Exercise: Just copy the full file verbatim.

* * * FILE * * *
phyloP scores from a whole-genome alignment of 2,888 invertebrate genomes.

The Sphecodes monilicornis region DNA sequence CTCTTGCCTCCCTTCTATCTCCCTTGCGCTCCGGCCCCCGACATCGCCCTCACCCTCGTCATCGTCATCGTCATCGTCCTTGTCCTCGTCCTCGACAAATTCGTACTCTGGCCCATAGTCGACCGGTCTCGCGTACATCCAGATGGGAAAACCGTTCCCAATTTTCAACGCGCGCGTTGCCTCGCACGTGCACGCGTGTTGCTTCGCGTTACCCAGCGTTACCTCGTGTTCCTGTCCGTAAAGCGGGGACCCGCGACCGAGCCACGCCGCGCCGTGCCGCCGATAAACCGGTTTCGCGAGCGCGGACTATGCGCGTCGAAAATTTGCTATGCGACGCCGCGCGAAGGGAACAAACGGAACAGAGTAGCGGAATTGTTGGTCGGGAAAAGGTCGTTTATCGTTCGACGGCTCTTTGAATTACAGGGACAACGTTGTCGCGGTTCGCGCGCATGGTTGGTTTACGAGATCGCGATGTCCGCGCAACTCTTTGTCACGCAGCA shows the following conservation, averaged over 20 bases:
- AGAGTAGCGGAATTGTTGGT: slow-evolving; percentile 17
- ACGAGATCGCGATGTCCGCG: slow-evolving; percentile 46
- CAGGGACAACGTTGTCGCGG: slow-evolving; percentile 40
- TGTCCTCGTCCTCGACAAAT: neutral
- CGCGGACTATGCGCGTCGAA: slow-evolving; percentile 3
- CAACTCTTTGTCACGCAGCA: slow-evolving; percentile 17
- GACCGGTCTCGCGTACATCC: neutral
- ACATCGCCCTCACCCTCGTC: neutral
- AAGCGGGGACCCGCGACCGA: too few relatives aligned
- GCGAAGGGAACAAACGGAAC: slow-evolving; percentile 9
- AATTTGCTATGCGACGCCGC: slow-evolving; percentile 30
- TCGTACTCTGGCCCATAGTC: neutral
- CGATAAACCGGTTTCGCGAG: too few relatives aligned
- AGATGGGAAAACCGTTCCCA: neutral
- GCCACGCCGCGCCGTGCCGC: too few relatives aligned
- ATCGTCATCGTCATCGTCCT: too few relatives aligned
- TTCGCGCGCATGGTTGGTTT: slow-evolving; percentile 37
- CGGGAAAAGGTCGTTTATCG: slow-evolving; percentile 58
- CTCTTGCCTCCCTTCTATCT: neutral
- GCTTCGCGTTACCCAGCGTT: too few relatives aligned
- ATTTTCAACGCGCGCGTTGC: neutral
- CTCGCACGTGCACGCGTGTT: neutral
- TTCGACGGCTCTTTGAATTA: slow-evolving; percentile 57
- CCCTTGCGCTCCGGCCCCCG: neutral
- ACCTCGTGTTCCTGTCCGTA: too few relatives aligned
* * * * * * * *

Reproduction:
phyloP scores from a whole-genome alignment of 2,888 invertebrate genomes.

The Sphecodes monilicornis region DNA sequence CTCTTGCCTCCCTTCTATCTCCCTTGCGCTCCGGCCCCCGACATCGCCCTCACCCTCGTCATCGTCATCGTCATCGTCCTTGTCCTCGTCCTCGACAAATTCGTACTCTGGCCCATAGTCGACCGGTCTCGCGTACATCCAGATGGGAAAACCGTTCCCAATTTTCAACGCGCGCGTTGCCTCGCACGTGCACGCGTGTTGCTTCGCGTTACCCAGCGTTACCTCGTGTTCCTGTCCGTAAAGCGGGGACCCGCGACCGAGCCACGCCGCGCCGTGCCGCCGATAAACCGGTTTCGCGAGCGCGGACTATGCGCGTCGAAAATTTGCTATGCGACGCCGCGCGAAGGGAACAAACGGAACAGAGTAGCGGAATTGTTGGTCGGGAAAAGGTCGTTTATCGTTCGACGGCTCTTTGAATTACAGGGACAACGTTGTCGCGGTTCGCGCGCATGGTTGGTTTACGAGATCGCGATGTCCGCGCAACTCTTTGTCACGCAGCA shows the following conservation, averaged over 20 bases:
- AGAGTAGCGGAATTGTTGGT: slow-evolving; percentile 17
- ACGAGATCGCGATGTCCGCG: slow-evolving; percentile 46
- CAGGGACAACGTTGTCGCGG: slow-evolving; percentile 40
- TGTCCTCGTCCTCGACAAAT: neutral
- CGCGGACTATGCGCGTCGAA: slow-evolving; percentile 3
- CAACTCTTTGTCACGCAGCA: slow-evolving; percentile 17
- GACCGGTCTCGCGTACATCC: neutral
- ACATCGCCCTCACCCTCGTC: neutral
- AAGCGGGGACCCGCGACCGA: too few relatives aligned
- GCGAAGGGAACAAACGGAAC: slow-evolving; percentile 9
- AATTTGCTATGCGACGCCGC: slow-evolving; percentile 30
- TCGTACTCTGGCCCATAGTC: neutral
- CGATAAACCGGTTTCGCGAG: too few relatives aligned
- AGATGGGAAAACCGTTCCCA: neutral
- GCCACGCCGCGCCGTGCCGC: too few relatives aligned
- ATCGTCATCGTCATCGTCCT: too few relatives aligned
- TTCGCGCGCATGGTTGGTTT: slow-evolving; percentile 37
- CGGGAAAAGGTCGTTTATCG: slow-evolving; percentile 58
- CTCTTGCCTCCCTTCTATCT: neutral
- GCTTCGCGTTACCCAGCGTT: too few relatives aligned
- ATTTTCAACGCGCGCGTTGC: neutral
- CTCGCACGTGCACGCGTGTT: neutral
- TTCGACGGCTCTTTGAATTA: slow-evolving; percentile 57
- CCCTTGCGCTCCGGCCCCCG: neutral
- ACCTCGTGTTCCTGTCCGTA: too few relatives aligned